1. Maine Goes Regulation-Lite
After voting to legalize cannabis by referendum in 2016, Maine released its draft regulations last month. It looks like Maine’s focus, among other things, is to lower the cannabis admission bar for small business owners.
But Maine’s approach may mean ignoring concepts like social equity, diversity, unionization and other principles which are incorporated into the regulatory infrastructure of other states.
“Maine doesn’t need 10 marijuana companies with 500 employees, it needs 500 marijuana companies with 10 employees.” said Charles Hawkins at a recent public hearing. Mr. Hawkins owns a dispensary in North Windham.
Then again, in terms of ethnic diversity, Maine has a population which identifies as 95% Caucasian/White, 1.6% African-American, 1.2% Asian, and 2.2% other., and only 11% of Maine’s workforce is unionized.
For those of a legal bent, the current proposed Maine rules can be viewed here
2. Labor Peace Agreements
As long as we are talking about regulatory infrastructure we thought this article in Marijuana Business Daily about “labor peace agreements” (potentially required in some states) might be a good read.
3. New Jersey in 2020
In our last update, we noted that legislators in New Jersey stated that the road to recreational use approval is gridlocked. We will have to await the outcome of the 2020 elections, where such approval will apparently be sought by NJ ballot referendum.
However, the approval process by referendum can take a couple of years. In the meantime, NJ will try to fill the gap with legislation to expand medical marijuana and expunge cannabis convictions. Of course, the current legislative stalemate can always be broken, perhaps by out-of-state events. (Are you listening, New York? Connecticut?) See the article in Politico
4. New York Tries It Again
In a race to legalize recreational use before the New York legislative session ends on June 19, key legislators introduced amendments this past Friday to the cannabis bill pending from Governor Cuomo.
The amendments would:
- increase some cannabis taxes,
- expunge eligible cannabis convictions (rather than merely seal the criminal records),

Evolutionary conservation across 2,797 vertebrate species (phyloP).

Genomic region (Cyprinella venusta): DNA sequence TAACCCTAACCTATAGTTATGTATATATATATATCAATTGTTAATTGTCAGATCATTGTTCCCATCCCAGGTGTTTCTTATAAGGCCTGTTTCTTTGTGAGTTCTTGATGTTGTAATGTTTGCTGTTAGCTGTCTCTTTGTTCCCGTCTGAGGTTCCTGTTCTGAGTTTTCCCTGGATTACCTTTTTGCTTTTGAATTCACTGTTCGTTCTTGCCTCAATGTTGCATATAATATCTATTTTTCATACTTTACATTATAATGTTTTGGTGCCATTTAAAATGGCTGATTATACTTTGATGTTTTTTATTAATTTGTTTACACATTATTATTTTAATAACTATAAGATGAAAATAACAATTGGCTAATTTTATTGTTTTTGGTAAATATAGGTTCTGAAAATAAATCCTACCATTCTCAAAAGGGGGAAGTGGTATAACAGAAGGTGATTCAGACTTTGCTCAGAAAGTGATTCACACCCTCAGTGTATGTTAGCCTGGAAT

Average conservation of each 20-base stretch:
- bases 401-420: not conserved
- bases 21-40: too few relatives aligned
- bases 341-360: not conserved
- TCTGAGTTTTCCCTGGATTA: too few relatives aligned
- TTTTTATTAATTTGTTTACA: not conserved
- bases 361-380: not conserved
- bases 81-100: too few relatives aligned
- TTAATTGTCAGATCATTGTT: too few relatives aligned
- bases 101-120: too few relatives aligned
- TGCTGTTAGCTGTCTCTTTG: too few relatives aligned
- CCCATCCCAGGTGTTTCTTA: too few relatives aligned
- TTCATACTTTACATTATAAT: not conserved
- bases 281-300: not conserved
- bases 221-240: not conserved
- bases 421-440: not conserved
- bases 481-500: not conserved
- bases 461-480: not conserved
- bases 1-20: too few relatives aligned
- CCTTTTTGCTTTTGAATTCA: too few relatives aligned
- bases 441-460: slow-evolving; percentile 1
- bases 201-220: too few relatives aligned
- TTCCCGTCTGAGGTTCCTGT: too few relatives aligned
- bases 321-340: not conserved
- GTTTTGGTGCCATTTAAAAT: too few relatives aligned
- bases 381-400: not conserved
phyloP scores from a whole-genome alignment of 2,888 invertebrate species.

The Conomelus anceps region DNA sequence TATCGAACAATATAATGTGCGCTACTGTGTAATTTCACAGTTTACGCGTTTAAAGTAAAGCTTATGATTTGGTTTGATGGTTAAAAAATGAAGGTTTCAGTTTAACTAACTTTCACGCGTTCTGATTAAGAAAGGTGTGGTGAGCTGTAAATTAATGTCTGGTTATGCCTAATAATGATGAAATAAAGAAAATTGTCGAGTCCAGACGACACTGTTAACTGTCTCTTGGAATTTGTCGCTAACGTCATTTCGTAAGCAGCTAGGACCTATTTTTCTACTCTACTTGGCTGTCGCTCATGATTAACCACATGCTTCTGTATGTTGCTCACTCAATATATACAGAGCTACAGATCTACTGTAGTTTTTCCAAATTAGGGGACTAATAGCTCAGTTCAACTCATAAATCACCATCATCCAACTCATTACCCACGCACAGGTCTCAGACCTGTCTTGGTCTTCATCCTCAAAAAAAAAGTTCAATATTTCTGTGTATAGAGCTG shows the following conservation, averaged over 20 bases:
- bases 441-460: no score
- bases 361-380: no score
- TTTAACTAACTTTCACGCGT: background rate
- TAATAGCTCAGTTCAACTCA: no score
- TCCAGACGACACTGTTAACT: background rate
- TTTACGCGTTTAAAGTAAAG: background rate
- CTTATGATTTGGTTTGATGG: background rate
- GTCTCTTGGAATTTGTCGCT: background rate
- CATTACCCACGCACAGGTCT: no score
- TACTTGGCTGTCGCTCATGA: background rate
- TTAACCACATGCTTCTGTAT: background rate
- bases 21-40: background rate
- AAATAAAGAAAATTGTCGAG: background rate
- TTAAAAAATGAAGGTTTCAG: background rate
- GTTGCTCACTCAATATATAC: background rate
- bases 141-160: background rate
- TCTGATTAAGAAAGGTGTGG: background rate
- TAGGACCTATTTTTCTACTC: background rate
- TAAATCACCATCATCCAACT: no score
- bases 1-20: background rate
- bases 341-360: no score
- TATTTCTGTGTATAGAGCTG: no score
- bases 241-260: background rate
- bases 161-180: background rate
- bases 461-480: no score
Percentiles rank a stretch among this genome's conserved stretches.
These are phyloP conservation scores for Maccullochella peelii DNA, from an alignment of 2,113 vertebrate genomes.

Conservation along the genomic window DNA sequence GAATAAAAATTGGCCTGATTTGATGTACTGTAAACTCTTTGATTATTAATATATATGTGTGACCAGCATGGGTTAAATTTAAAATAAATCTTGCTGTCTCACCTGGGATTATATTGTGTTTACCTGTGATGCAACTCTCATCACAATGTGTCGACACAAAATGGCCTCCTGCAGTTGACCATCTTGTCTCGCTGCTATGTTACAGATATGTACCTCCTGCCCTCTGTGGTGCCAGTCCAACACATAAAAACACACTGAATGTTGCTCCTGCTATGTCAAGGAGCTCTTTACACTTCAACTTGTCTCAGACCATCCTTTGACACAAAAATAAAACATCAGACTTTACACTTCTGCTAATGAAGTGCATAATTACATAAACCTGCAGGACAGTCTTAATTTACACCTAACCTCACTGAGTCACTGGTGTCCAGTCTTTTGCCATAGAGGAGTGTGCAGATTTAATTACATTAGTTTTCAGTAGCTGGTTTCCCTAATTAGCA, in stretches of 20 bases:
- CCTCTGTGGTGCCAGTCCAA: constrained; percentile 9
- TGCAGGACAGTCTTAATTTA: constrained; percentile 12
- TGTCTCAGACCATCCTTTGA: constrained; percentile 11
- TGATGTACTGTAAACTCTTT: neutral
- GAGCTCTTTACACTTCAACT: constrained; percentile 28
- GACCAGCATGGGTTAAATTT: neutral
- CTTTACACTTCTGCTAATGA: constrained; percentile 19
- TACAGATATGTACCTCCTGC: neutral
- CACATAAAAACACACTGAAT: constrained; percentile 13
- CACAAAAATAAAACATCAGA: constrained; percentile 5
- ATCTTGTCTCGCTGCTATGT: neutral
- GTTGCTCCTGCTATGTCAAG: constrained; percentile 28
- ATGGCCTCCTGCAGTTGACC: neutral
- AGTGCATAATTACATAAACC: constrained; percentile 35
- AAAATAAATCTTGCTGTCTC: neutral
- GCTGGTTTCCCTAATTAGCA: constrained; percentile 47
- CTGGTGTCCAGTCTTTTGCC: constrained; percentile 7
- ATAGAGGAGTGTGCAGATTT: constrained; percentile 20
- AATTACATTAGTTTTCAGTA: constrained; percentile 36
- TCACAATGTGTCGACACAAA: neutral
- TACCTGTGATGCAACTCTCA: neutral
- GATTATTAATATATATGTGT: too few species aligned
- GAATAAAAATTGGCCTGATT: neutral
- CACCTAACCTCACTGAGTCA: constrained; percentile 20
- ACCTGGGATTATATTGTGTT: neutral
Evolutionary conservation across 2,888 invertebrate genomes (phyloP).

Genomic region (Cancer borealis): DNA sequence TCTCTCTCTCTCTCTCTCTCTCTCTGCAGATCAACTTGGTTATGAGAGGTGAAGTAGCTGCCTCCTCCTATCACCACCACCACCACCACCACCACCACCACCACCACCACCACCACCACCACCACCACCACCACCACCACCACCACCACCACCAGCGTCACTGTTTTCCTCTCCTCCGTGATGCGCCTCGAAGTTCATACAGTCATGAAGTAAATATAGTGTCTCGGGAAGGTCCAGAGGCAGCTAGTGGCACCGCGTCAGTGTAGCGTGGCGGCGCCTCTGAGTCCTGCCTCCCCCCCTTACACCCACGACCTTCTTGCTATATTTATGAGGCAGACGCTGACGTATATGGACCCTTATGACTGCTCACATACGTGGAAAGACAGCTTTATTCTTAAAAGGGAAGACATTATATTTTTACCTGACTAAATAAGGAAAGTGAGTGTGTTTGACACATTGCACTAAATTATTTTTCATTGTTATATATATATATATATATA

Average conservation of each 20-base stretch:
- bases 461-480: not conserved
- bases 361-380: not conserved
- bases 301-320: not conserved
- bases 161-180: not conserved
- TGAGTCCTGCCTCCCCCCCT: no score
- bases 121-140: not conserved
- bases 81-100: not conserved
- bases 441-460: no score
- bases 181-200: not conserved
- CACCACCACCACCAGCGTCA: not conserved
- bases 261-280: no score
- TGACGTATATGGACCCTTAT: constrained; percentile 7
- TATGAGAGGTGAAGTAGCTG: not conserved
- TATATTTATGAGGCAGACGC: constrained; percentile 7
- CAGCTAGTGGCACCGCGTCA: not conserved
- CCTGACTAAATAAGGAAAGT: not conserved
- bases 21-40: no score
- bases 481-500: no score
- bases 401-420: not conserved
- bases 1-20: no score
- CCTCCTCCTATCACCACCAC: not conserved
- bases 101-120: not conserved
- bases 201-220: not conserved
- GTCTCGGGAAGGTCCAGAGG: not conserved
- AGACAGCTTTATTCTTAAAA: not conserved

- enhance social equity licensing provisions,
- reduce the amount of cannabis a person can legally possess (from 2 pounds to 3 ounces),
- allocate resources to police training. See The Buffalo News article here Fingers remain crossed.
5. Where Is That Magic Wand When You Need It?
The California Senate passed a bill by a vote of 45-1 to allow banks and credit unions to accept cannabis business deposits and use those proceeds to pay California taxes and vendors. But it’s federal law which is the banking problem.
California lawmakers can’t simply wave a magic wand and remove THC-potent cannabis as a federal Schedule 1 drug under the US Controlled Substances Act. So, we can expect California banks to remain reluctant to engage in cannabis banking.
6. Will Guacamole Become More Expensive?
Old-line industries will need to adjust to the new cannabis reality. Here is but one example: California’s Carpinteria’s Valley contains a 70-year-old avocado industry on 2,200 acres. The problem is the pesticides required for efficient cultivation of avocados are prohibited if detected, even in minute amounts, on cannabis growth.
So, aerial pesticide sprayers (helicopters, planes) have balked at spraying on avocado farms because of fear of legal suit from nearby cannabis cultivators due to inadvertent contamination. Avocado production will lessen and be more disease-prone without these pesticides.
Other industries will likewise have to change in unexpected ways as the cannabis business matures. See the article in the Santa Barbara Independent
7. Health Studies
We note (2) health studies published in the past few weeks. The first reports that cannabis use was associated with an increase in cigarette smoking, persistence and relapse. See the summary here
The second study is at the basic research stage but poses that the endocannabinoid/endovanilloid system could play a positive role in bone health, from osteoporosis to bone cancer.
See the International Journal of Molecular Sciences article here
8. Do You Beat ‘Em Or Do You Join ‘Em?
We enjoyed a recent Motley Fool article on Aurora Cannabis which also includes a discussion on the differing long-term strategic goals of the largest cannabis players. Take a look and enjoy
9. Cannabis Jobs News
We have no specific job posting to highlight at this time, but we want to link you to the recent article by Marijuana Business Daily which reports that jobs in the cannabis industry are generally better paying than comparable jobs in mainstream industries.
What makes this article interesting is the noted sourcing for job information. Anyone looking for employment in the industry should be regularly checking the cited job recruitment sources, namely: HempStaff, Vangst, Viridian Staffing and Glassdoor.
1. Brendan Kennedy, the 47-year-old CEO of Tilray, Inc., was the second highest paid executive in 2018 among companies traded on U.S. exchanges, according to the Bloomberg Pay Index. His $256 million compensation package trails only the $513.3 million Tesla awarded to Elon Musk.
2. Grateful Dead drummer, Mickey Hart partnered with Oakland based IC Collective to launch his “Mind Your Head” magic mini pre-rolled joints.
3. Former Queens Congressman Joseph Crowley (D-NY), who was defeated in 2018 by Alexandria Ocasio-Cortez, and Tom Daschle, former US Senate Democratic leader (D-SC), joined the advisory board of cannabis investment firm Northern Swan Holdings.
I’d love to hear back if you have any comments, revisions, or more color to add.Doug